Sweden prosecutors charge Iran national with war crimes, murder
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Sweden prosecutors charge Iran national with war crimes, murder

The Swedish Prosecution Authority charged an unnamed 60-year-old Iranian national Tuesday with war crimes and murder of more than 100 political prisoners in Iran going back to 1988.

According to the indictment filed by prosecutors Kristina Lindhoff Carleson and Martina Winslow, the accused individual was an assistant to the deputy prosecutor in Gohardasht prison in July 1988 when Ayatollah Khomeini ordered the execution of all those in Iranian prisons who sympathized with the Mujahideen group. The group was responsible for several attacks in Iran during the final phase of the Iran-Iraq war in 1988.

Khomeini’s order allegedly resulted in the execution of a large number of prisoners in Gohardasht prison in Karaj, and prosecutors say that the accused actively participated with others in mass executions, torture and inhumane treatment of prisoners sympathetic to the Mujahideen group.

The prosecutors argue that these mass executions were inherently connected to the war, making them war crimes—the first charge on the indictment. War crimes are classified as violations of international law and serious crimes in Sweden. According to Carleson, since Sweden has universal jurisdiction for violations of international law, it not only has jurisdiction “but also a certain obligation, to Prosecute these crimes.”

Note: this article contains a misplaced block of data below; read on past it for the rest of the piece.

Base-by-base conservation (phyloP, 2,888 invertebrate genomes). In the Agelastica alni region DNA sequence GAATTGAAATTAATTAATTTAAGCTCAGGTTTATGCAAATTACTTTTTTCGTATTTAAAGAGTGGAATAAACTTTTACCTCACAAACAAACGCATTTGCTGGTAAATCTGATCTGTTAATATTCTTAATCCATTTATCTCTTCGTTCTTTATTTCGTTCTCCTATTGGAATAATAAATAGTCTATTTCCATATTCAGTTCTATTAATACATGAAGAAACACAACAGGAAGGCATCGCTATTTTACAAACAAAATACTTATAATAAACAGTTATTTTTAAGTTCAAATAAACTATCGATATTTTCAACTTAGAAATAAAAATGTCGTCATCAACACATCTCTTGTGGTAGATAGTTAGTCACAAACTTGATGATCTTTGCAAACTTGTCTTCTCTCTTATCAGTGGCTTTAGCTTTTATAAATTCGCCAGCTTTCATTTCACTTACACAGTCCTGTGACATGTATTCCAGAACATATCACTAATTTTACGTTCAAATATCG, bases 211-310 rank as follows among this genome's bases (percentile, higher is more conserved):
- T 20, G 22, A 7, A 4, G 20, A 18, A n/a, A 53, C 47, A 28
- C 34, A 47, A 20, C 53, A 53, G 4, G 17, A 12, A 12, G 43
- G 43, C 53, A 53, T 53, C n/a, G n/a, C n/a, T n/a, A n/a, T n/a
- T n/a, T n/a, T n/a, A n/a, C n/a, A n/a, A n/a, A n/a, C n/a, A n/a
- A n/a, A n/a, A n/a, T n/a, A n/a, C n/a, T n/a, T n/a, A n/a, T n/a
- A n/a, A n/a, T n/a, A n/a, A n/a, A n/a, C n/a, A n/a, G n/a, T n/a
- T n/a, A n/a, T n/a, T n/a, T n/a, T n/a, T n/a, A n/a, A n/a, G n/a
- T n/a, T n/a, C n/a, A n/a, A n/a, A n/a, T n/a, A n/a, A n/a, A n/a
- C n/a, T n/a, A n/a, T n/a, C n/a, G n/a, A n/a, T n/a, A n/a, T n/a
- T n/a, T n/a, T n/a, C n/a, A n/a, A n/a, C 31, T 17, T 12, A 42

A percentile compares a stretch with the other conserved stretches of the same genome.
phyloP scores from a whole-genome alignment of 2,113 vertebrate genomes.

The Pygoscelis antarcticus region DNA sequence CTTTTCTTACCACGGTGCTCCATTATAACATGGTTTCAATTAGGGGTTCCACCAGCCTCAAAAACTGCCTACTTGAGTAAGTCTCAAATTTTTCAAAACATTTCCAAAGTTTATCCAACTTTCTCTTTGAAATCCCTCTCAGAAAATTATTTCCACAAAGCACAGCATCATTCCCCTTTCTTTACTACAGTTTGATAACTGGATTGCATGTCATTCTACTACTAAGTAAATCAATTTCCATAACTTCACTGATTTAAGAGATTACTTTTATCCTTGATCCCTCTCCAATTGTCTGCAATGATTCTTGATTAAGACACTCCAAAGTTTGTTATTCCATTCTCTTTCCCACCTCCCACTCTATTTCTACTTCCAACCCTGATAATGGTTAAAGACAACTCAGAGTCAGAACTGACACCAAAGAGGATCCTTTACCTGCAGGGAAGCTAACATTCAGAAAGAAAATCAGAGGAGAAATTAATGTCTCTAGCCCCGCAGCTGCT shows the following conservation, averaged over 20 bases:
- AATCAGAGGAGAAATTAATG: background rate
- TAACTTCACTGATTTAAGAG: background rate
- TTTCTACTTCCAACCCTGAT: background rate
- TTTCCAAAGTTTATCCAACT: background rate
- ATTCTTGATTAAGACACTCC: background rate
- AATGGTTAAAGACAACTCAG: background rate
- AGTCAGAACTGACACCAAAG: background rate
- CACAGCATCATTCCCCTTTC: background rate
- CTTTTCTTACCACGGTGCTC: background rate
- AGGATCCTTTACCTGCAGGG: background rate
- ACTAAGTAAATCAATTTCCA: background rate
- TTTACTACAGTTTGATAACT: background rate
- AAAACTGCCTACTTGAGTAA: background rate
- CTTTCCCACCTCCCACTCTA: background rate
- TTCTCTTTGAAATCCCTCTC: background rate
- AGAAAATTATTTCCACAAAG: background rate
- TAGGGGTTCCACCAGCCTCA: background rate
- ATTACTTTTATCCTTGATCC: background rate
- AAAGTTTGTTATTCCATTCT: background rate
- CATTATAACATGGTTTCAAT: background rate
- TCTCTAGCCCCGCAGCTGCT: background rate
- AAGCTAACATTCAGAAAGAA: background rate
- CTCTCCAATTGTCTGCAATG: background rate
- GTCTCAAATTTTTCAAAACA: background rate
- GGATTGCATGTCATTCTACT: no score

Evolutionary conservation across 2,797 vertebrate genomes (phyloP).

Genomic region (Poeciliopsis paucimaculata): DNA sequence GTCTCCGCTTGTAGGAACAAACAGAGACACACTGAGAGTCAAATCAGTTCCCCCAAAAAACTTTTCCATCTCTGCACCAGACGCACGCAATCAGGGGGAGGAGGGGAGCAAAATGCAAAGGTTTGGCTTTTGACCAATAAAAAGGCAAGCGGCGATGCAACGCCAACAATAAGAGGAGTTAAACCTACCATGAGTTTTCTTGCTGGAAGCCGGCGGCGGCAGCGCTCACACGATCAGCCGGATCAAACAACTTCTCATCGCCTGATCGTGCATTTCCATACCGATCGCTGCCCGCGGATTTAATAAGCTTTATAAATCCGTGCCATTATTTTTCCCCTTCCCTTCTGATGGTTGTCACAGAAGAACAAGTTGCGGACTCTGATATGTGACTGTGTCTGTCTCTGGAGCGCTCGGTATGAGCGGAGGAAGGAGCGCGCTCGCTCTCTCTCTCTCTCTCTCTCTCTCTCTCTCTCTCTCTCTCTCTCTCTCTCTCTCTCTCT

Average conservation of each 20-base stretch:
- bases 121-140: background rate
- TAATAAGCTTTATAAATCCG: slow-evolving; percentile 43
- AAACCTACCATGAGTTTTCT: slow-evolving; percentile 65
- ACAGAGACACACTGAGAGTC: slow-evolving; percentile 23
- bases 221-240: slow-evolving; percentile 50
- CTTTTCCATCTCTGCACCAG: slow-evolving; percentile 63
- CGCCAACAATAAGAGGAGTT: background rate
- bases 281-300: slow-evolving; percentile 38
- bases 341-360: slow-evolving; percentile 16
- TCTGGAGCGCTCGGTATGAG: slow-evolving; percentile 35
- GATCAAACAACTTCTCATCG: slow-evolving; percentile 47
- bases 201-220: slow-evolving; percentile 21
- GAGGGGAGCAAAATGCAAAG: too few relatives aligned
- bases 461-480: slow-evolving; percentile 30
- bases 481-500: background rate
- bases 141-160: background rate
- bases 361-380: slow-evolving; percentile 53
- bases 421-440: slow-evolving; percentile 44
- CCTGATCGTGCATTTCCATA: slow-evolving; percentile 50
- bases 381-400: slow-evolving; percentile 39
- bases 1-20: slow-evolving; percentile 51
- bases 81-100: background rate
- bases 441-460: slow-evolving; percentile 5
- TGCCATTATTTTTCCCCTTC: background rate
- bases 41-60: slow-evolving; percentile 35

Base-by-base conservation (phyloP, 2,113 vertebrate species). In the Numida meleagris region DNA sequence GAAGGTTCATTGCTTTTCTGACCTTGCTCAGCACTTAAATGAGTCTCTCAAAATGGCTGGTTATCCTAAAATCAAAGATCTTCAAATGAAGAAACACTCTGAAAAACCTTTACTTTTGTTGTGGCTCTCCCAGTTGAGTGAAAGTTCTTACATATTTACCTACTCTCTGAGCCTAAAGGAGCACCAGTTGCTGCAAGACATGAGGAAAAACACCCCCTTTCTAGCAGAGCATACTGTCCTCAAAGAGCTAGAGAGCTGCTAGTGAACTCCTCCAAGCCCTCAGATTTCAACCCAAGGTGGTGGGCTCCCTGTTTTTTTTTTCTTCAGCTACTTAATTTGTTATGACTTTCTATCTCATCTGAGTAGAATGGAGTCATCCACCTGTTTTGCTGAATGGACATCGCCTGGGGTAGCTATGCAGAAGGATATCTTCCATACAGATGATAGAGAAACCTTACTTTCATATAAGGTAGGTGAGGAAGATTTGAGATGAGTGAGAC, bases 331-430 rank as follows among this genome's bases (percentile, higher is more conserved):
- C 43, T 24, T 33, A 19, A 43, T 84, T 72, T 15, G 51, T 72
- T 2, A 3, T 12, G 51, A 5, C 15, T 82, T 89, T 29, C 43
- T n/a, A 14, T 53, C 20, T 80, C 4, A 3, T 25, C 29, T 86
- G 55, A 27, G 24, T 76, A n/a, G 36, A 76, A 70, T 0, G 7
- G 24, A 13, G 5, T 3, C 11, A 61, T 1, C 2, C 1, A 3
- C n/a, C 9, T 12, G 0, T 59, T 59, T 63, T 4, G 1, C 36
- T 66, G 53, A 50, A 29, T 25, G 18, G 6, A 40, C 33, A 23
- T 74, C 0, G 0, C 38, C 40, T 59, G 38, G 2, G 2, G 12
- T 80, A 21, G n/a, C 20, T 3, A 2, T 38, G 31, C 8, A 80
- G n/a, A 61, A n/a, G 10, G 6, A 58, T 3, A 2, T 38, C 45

The second charge related to murder concerned the mass execution of political prisoners who had ties to left-wing groups. These prisoners were deemed to have “renounced their Islamic beliefs,” making them a target for these executions.

According to the prosecutors, the accused was also involved in these executions. Since these executions are not thought to have been connected to the war, they fall out of the scope of the war crimes charge. Therefore, prosecutors stated that they had to be classified as murder in a second charge because crimes against humanity were not criminalized in Sweden until 2014.

Carleson stated of the charges: “The extensive police investigation that led to this prosecution is an important signal that although crimes have been committed outside Sweden’s borders and many years back in time, this type of suspicion can be prosecuted in Sweden.”

Prosecutors noted that witnesses and experts from different parts of the world will be called to hearings on the case to be held between August 2021 and April 2022.